We talked for about an hour in her apartment -- over the noise of a maid, who was cleaning. Then we headed out for lunch. The maid, a soft-spoken African-American woman, said: "Ms. Rand, please do not be long, and absolutely no smoking." (I didn't know at the time that she had been diagnosed with lung cancer.) As we walked down Lexington Avenue, I quoted my favorite passages from both her novels, and also from the Objectivist Newsletter.
At the corner of 33rd and Lex, I happened to mention King Vidor being the director of King of Kings. It was Cecil B. DeMille. Ayn said: "Now that you've gotten one wrong, can you be quiet and let me talk?" Of course I had been rattling on, as we walked from her apartment to the restaurant. I wanted to impress upon her just how significant she had been to me growing up, and that I knew she had met her husband on the set of King of Kings, in 1927. But, because of that one slip, I had to pretty much suppress my urge to talk further and, over the next four hours, let her have the lion's share of the conversation.
The restaurant was closed because of the holiday. As we walked on, looping back around towards her apartment, I remember thinking, "This is going to be a short meeting; we are going to end up back at her front door and that will be it. She won't invite me up because the maid is cleaning."
Luckily we found a diner a block further on, back on 34th Street, and settled in. Ayn ordered cereal and I got a hamburger. She lit a cigarette and didn't stop smoking and blowing smoke in my face for the next four hours. She did not eat at all. When it was apparent that I was uncomfortable with her smoking, Ayn shrugged and said, "I can't do this in front of my housekeeper because it's bad for my health. Do not be such a complainer."
The time went by in an instant. We talked about philosophy and economics and her work and career, and the love of her life, Frank O'Connor. In our time together I understood how she could have created a worldwide movement against totalitarianism just through force of will. But, sadly, she was also an adherent of atheism, a point of view I so strongly disagreed with that I could not keep silent about it, and the debate was on. In her words, I was a "mystic fool," but I pushed back with Pascal's argument that this world is so complex that some higher power must have created it.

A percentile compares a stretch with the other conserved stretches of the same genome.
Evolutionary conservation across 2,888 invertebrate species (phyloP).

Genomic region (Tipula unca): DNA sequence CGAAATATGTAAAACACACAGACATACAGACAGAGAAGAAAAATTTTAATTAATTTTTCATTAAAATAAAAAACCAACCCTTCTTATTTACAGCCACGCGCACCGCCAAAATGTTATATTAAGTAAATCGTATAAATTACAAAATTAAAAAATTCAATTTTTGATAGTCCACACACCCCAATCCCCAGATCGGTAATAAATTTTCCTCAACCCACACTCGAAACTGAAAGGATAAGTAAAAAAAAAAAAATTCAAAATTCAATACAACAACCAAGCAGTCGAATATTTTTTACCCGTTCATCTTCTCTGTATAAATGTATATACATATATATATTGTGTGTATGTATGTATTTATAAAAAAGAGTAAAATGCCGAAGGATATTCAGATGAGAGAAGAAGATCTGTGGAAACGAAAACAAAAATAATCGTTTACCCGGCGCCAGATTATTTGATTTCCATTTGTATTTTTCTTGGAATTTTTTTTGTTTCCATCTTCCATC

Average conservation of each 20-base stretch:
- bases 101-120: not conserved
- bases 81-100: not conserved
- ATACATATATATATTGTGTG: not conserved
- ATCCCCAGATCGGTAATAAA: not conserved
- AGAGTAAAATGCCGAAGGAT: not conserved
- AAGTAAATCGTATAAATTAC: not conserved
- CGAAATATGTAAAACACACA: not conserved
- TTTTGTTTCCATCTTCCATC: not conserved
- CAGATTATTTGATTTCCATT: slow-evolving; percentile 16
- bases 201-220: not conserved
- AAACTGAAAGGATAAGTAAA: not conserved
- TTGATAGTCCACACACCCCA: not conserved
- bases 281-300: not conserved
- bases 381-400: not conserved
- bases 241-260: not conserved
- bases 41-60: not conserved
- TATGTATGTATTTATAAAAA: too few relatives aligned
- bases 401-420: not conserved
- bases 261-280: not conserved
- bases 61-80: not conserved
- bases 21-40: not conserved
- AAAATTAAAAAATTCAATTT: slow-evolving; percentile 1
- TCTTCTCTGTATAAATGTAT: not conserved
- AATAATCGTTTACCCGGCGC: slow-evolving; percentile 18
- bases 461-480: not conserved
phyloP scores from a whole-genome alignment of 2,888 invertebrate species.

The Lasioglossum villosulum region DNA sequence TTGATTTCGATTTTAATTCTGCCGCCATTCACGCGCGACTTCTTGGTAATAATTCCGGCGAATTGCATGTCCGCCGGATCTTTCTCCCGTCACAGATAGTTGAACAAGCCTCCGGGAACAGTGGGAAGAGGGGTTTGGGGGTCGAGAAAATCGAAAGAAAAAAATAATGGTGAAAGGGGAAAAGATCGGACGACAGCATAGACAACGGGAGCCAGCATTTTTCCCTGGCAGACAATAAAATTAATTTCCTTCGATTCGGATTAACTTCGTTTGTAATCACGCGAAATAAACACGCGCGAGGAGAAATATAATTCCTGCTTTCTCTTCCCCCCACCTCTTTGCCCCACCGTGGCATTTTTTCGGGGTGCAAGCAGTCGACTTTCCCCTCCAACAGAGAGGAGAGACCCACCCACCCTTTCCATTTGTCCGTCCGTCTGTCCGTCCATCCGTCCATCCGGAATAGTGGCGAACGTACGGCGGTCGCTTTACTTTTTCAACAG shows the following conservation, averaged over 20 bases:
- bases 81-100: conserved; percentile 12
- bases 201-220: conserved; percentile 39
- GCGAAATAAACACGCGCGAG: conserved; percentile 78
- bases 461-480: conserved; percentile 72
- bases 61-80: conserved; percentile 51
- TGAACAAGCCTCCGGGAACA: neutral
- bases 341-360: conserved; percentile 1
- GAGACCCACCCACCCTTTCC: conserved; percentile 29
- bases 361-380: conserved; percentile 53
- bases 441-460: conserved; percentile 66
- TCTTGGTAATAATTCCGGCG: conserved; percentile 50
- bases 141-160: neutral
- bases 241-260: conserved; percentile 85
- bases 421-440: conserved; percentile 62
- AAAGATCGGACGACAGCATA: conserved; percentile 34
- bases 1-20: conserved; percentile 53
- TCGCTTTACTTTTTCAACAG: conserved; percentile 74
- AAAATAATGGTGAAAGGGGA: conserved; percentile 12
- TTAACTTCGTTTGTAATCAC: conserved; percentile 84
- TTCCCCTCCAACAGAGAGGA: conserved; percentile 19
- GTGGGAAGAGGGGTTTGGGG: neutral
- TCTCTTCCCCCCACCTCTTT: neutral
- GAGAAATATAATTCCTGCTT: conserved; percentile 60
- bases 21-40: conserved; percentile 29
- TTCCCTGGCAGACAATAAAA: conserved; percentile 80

She was fearless and said exactly what she thought, in short, perfectly formed sentences. She was extremely judgmental, and every remark was dissected and commented upon. But earlier in my life I had faced off with Madelyn Murray O'Hare, the famous American atheist, and I too was fearless, at least on this subject.
But she also spoke about her childhood, her father the pharmacist, growing up in and then leaving Russia, and about her sister, who came to live with her in the 1960's. Throughout the conversation she would laugh often -- loudly and joyously. I listened intensely to her every word, sensing that being with this beautiful woman would impact my life forever.
As our visit was coming to an end, she said, "You listen and talk well but too much sometimes. You would make a good teacher. I've been taking math lessons in arithmetic; can you show me how to do this problem?"
It was a simple procedure of dividing fractions and I showed her how to do it, feeling the pleasure of knowing something she did not. (Years later, in one of life's great coincidences, I was in the same class with her math teacher.)
I paid the check, we walked back to her apartment building, and said goodbye. I told her: "You are a great teacher, Ms. Rand." She walked into her building and that was the end of our first meeting.
A few days later, I sent her a book about Hollywood that she was mentioned in, along with a hand-written thank-you note. She didn't reply, so a few weeks later I sent another gift -- Russian candy -- meant humorously, with another note.
She sent them back. The returned gifts were accompanied by a letter from Ayn's secretary, saying that Ms Rand had only seen me out of courtesy to my grandfather. I was devastated. This incident cut me deeply. I was so scarred by the rejection that I couldn't even tell anyone about it for 15 years.
Ayn had been so nice to me during those smoke-filled hours, which made the letter from her secretary all the more distressing. (I promised myself never to treat anyone like that, and I never have.) I felt then what others had told me: my idol was nothing more than an egotistical, self-absorbed recluse, and just as flawed as anyone else.